Akinola Lasekan (1916-1972), African
HAUSA TRADERS (AT LAGOS MARKET) 1944
Watercolour on paper; signed, titled and dated 1944 at Lagus lower right, titled “Hausa Traders” in ink in the bottom centre margin below the subject watercolour
Image/Sheet 16.25" x 22" — 41.3 x 55.9 cm.; 18.5" x 24" — 47 x 61 cm.
Akinola Lasekan is a celebrated a political cartoonist, a self-taught painter, illustrator and academic. Lasekan made strong contributions to Nigerian art and culture. A pioneer political cartoonist, Olaniyan argues that although the artist’s physiognomic representation retain a strong indigenous resonance, they were also common in the cartoons published in many British American newspapers of the 1930s and 1940s.
Lasekan's artistic career flourished following the rise of Nigerian Nationalism and its thirst political independence. Augustine notes, “Lasekan's cartoons came to depict colonialism as being unjust, and that nationalism was self evident. His aesthetic appeal was tuned to realism and his cartoons sometimes delved into polemical realistic portrayals of the bloated white colonizer, the masculine nationalist and the exploited worker.”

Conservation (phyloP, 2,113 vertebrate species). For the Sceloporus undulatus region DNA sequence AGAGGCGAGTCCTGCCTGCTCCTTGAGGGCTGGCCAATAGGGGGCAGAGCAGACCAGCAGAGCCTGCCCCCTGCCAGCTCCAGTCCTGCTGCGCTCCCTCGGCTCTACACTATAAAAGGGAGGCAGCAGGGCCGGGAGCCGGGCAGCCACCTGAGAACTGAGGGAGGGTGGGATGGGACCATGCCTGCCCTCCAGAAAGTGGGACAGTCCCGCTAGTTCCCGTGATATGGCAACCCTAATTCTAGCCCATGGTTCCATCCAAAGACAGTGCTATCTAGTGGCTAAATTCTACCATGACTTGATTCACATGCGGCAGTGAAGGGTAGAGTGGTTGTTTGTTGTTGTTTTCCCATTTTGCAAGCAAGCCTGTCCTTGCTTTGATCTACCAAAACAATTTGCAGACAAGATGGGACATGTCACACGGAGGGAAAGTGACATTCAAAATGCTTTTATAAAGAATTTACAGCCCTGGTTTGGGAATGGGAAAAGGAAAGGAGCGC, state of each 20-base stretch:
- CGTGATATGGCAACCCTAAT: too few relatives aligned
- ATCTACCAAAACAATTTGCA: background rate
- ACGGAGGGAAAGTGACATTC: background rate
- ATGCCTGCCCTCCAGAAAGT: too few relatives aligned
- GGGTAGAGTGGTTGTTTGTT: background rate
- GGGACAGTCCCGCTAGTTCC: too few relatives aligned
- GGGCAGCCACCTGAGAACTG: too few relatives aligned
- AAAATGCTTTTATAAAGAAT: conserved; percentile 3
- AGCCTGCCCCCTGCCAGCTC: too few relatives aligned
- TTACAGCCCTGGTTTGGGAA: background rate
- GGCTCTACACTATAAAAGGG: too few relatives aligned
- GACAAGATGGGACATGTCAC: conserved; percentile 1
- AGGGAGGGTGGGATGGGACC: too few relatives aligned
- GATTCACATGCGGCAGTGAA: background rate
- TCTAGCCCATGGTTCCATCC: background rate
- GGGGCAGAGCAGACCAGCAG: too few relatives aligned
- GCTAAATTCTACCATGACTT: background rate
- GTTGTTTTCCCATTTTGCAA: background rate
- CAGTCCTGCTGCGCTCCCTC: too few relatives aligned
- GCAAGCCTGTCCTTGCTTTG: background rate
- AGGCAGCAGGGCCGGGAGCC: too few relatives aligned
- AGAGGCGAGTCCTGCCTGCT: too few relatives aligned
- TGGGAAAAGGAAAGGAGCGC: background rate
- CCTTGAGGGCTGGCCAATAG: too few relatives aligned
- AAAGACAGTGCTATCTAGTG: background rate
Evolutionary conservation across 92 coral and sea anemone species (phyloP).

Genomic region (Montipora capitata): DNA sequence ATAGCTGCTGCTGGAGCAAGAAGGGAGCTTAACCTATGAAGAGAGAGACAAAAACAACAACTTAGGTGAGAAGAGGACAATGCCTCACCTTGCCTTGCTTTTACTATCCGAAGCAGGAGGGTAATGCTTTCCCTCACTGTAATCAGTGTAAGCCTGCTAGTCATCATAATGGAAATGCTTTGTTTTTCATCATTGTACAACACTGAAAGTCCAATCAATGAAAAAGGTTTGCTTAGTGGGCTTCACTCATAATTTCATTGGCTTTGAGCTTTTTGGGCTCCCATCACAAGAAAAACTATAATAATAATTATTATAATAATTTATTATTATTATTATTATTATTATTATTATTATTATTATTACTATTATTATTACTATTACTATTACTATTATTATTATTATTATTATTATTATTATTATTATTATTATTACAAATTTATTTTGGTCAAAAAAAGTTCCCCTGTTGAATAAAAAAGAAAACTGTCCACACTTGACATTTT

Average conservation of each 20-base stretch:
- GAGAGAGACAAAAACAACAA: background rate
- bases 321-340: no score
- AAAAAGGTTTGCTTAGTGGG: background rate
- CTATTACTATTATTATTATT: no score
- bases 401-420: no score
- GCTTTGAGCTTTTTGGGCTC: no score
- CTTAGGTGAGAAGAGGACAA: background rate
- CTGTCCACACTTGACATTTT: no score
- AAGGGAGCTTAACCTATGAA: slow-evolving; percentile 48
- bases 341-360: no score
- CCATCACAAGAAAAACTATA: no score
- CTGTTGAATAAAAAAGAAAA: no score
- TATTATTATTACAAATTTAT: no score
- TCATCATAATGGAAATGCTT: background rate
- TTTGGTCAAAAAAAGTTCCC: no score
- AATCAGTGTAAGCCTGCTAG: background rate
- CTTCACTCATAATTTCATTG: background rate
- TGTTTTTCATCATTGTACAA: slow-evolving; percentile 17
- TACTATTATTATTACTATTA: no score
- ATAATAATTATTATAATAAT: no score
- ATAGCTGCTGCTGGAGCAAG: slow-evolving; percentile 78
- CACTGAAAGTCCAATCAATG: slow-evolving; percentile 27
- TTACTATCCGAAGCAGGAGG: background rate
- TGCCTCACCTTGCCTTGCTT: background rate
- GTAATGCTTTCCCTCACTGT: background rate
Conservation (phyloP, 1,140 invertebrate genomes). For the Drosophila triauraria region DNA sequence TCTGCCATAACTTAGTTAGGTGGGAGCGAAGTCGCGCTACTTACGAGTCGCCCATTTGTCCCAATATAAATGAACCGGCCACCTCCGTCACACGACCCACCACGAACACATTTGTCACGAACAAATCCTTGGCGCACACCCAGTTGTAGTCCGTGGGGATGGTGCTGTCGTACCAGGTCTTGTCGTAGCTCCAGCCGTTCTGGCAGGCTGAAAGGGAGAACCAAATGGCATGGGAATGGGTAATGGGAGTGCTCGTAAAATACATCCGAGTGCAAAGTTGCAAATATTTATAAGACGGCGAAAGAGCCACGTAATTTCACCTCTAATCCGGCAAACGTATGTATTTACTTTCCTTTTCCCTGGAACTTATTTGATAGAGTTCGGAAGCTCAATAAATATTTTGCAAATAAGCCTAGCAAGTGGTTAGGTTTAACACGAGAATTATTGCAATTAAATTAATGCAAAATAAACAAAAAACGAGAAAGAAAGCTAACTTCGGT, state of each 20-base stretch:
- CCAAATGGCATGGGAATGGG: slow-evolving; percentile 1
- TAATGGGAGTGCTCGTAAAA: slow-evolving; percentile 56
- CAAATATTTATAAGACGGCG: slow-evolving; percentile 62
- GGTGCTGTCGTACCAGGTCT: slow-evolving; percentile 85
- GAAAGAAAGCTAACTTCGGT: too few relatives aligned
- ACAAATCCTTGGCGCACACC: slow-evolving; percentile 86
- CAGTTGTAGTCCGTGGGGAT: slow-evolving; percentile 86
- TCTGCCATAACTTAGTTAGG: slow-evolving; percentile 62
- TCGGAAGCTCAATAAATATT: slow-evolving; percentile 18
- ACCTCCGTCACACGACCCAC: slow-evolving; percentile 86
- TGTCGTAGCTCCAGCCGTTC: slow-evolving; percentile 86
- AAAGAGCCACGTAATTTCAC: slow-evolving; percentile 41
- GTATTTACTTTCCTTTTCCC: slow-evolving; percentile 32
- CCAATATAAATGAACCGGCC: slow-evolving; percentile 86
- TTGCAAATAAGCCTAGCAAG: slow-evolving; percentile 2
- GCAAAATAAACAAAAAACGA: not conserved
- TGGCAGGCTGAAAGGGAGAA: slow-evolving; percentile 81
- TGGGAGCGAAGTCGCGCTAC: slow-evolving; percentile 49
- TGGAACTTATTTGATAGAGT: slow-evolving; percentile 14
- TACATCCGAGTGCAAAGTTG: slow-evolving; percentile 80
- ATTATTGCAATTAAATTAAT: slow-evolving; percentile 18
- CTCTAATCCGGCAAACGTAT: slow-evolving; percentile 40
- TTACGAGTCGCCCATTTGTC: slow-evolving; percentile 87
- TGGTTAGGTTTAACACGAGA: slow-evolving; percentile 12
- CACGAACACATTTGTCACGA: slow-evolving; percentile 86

Tejumola Olaniyan, “Cartooning Nigerian Anticolonial Nationalism”, Images and Empires, University of California Press, 2002
Paul Stuart Landau & Deborah D. Kaspi, eds., Images and Empires: Visuality in Colonial and Postcolonial Africa, University of California Press, pgs. 15, 126-134, 330
Adémúlèyá Babásèhìndé Augustine, The Impact of Pan-Africanism and Nationalism on the Evolution of Modern Art in Nigeria, ISSN 2225-059X, 2015, pg. 4